Academic journal article Journal of the Evangelical Theological Society

Fasting That Is Pleasing to the Lord: A Nt Theology of Fasting

Academic journal article Journal of the Evangelical Theological Society

Fasting That Is Pleasing to the Lord: A Nt Theology of Fasting

Article excerpt

In this article I will argue that, as an expression of Christian piety, fasting is only appropriate in exceptional circumstances. It should not be a habitual expression of devotion to the Lord. Fasting belongs in the OT, but after the coming of Christ the appropriate sentiment for believers is joy, not grief. That is not to say that it is wrong for Christians to fast, but that it reflects a state that should not be a habitual one. Instead of fasting, Christians should express their piety through joy and through sharing their resources with those in need.

After a brief overview of fasting in the OT, I will discuss the implications of Jesus' words about fasting in Mark 2:19-20 par. Next, I will examine the references to fasting in the rest of the NT and see if they reflect an exceptional or a habitual practice. In the final section, I will sketch the outlines of a new kind of fasting. Without ignoring individual differences in expression, emphasis, and focus, my argument will assume the basic unity and coherence of the NT theological witness.


In the OT, fasting frequently accompanies prayer (2 Sam 12:16, 21, 22, 23; Isa 58:4; Jer 14:12; 36:6; Joel 1:14; Esth 4:16; Ezra 8:21, 23; Neh 1:4; 2 Chr 20:3). Fasting is associated with mourning (1 Sam 31:13; 2 Sam 1:12; Zech 7:5; Esth 4:3; 9:31; 1 Chr 10:12) and humility (1 Kgs 21:27, 29; Isa 58:3, 5; Ps 35:13; 69:11 [ET 69:10]; 109:24; Ezra 8:21), and is therefore especially appropriate in connection with repentance of sins (1 Sam 7:6; Jer 36:6, 9; Joel 2:12, 15; Jonah 3:5; Neh 9:1).1 Occasionally, fasting is used when seeking direction from the Lord (Judg 20:26-27; Dan 9:3).

The only required fast in the OT is on the Day of Atonement (Lev 16:31; 23:27-32; Num 29:7). When Israel confessed their sins, fasting was the appropriate expression of their mourning, repentance, and humility.

In later Jewish tradition, some Jews were fasting more frequently, apparently as a sign of their commitment to God. According to the Gospel of Luke, the Pharisees maintained the practice of fasting two days a week (Luke 18:12).2 The disciples of John the Baptist were also pious Jews, and they also considered fasting a sign of godly devotion. They were therefore surprised that Jesus' disciples did not fast (Mark 2:18 par.).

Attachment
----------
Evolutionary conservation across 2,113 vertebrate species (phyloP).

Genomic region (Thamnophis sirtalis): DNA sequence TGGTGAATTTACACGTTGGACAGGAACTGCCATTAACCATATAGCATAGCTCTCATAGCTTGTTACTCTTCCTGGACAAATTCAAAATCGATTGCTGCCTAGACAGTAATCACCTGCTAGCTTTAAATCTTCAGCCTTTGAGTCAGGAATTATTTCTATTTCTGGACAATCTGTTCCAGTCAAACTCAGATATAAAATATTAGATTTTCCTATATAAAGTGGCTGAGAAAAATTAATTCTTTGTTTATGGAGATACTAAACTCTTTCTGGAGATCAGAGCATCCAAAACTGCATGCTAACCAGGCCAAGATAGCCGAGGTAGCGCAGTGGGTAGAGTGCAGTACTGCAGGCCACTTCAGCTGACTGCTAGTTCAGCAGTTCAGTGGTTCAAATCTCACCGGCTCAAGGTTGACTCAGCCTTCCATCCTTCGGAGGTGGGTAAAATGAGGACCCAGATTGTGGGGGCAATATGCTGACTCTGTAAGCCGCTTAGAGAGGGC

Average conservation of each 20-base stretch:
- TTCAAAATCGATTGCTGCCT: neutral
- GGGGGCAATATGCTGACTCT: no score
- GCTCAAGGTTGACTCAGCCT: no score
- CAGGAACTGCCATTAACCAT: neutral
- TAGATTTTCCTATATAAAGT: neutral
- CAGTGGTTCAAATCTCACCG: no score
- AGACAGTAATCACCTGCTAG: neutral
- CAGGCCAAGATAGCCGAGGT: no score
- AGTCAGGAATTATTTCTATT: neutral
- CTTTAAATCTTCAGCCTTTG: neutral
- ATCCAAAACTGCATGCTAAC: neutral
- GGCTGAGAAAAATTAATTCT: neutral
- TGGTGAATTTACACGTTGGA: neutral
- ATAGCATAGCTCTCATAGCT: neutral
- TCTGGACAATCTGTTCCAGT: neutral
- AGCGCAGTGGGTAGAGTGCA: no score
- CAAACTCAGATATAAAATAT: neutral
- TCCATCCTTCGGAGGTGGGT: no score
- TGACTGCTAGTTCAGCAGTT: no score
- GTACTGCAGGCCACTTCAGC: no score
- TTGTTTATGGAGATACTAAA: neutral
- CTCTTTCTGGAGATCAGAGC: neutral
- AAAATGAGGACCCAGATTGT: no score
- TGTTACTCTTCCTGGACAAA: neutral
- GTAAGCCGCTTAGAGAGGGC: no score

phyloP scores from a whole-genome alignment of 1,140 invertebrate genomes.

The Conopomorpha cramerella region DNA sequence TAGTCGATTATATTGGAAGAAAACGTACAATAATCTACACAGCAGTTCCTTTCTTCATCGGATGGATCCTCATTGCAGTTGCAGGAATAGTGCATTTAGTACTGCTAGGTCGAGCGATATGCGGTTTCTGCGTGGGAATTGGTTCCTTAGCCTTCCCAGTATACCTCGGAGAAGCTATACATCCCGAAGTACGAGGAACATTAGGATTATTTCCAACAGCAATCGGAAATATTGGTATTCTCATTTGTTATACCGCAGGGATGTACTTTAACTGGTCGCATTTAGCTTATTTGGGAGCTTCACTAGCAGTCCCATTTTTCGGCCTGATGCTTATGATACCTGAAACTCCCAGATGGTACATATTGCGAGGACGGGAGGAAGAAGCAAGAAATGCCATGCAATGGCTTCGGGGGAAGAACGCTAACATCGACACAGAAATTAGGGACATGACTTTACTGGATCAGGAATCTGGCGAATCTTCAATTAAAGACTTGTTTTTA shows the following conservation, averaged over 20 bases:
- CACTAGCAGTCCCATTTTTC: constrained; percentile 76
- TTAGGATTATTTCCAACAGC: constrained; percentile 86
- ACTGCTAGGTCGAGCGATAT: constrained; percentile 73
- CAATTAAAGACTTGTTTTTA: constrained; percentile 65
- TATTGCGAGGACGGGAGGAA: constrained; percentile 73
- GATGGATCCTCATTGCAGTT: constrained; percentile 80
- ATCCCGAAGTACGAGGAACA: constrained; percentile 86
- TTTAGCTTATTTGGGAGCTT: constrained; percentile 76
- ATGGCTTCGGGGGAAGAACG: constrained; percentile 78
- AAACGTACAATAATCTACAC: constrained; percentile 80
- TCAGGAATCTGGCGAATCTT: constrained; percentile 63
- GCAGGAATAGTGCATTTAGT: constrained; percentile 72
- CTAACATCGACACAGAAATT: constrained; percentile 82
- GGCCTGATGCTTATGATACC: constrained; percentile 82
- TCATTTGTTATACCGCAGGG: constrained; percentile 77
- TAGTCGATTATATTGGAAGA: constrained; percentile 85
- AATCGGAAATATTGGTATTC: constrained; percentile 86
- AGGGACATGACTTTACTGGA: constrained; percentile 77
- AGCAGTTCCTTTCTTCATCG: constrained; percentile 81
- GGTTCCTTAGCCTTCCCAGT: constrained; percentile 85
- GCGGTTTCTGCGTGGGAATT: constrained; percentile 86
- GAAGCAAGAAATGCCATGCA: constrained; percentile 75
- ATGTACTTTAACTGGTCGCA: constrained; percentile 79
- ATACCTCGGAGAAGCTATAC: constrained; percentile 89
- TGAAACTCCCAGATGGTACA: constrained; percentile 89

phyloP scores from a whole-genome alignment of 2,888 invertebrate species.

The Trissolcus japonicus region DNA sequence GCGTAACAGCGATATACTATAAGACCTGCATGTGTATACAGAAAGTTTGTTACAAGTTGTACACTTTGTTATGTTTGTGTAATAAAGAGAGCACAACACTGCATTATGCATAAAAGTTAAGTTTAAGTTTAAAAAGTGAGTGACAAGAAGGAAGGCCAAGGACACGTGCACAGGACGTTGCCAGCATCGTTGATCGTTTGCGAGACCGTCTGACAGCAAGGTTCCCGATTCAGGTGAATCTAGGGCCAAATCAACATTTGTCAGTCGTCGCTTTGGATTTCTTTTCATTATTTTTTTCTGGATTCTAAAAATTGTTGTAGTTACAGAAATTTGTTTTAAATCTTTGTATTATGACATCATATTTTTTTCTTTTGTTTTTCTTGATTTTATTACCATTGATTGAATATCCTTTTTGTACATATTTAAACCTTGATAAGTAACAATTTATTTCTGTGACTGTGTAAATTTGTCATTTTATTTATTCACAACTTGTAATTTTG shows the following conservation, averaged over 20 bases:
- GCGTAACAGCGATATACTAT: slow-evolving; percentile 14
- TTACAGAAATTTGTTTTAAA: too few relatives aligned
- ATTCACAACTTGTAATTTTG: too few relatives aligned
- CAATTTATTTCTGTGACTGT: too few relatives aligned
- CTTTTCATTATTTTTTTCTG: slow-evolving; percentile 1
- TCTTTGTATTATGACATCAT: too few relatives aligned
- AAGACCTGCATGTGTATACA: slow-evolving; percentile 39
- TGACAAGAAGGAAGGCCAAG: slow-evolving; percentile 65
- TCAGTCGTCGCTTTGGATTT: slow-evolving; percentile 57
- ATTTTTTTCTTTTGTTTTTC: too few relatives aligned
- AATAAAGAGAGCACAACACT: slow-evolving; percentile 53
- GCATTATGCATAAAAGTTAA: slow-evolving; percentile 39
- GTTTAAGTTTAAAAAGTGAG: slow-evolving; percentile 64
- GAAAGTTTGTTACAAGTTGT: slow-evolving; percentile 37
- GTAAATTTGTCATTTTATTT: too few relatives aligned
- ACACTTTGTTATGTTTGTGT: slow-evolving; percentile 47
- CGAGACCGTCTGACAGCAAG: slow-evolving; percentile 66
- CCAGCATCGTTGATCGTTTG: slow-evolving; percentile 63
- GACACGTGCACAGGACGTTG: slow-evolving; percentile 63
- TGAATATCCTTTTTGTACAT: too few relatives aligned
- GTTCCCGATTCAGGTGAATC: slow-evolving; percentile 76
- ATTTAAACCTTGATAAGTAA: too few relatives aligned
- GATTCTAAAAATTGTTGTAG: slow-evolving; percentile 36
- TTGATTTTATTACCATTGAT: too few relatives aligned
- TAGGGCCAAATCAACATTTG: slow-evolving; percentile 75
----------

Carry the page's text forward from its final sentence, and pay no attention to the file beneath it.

Jesus' response to the Baptist's disciples is very significant. He says: "The wedding guests cannot fast while the bridegroom is with them, can they? As long as they have the bridegroom with them, they cannot fast. The days will come when the bridegroom is taken away from them, and then they will fast on that day" (Mark 2:19-20 par.). Jesus compares his presence with the disciples to that of a bridegroom. What this means is that he is in the process of fulfilling the OT prophecies of God's marriage to his people, as the groom's marriage to his bride. The prophet Isaiah had proclaimed to Israel: "as a bridegroom rejoices over his bride, so will your God rejoice over you" (Isa 62:5). His prophecy is now being fulfilled. When Jesus is present, the groom is present to marry his bride.

At a wedding celebration, it would certainly be inappropriate for someone to say: "in honor of the groom, as a sign of my mourning, I am fasting." Such behavior would of course not be honoring to the groom; it would rather be a serious insult. When Jesus is with his people it is the celebration of his wedding party. In other words, Jesus has not come to invite us to fast, but to feast.

The words of Jesus show the radically new and different nature of devotion to the Lord after the coming of Christ. Whereas the OT devout were characterized by their longing for the presence of God, NT believers are characterized by their joy at his presence. OT believers were yearning to experience God's favor; NT believers rejoice that they always enjoy his favor through Jesus Christ.

This new and different orientation of piety comes very clearly and appropriately to expression in the new approach to fasting. …

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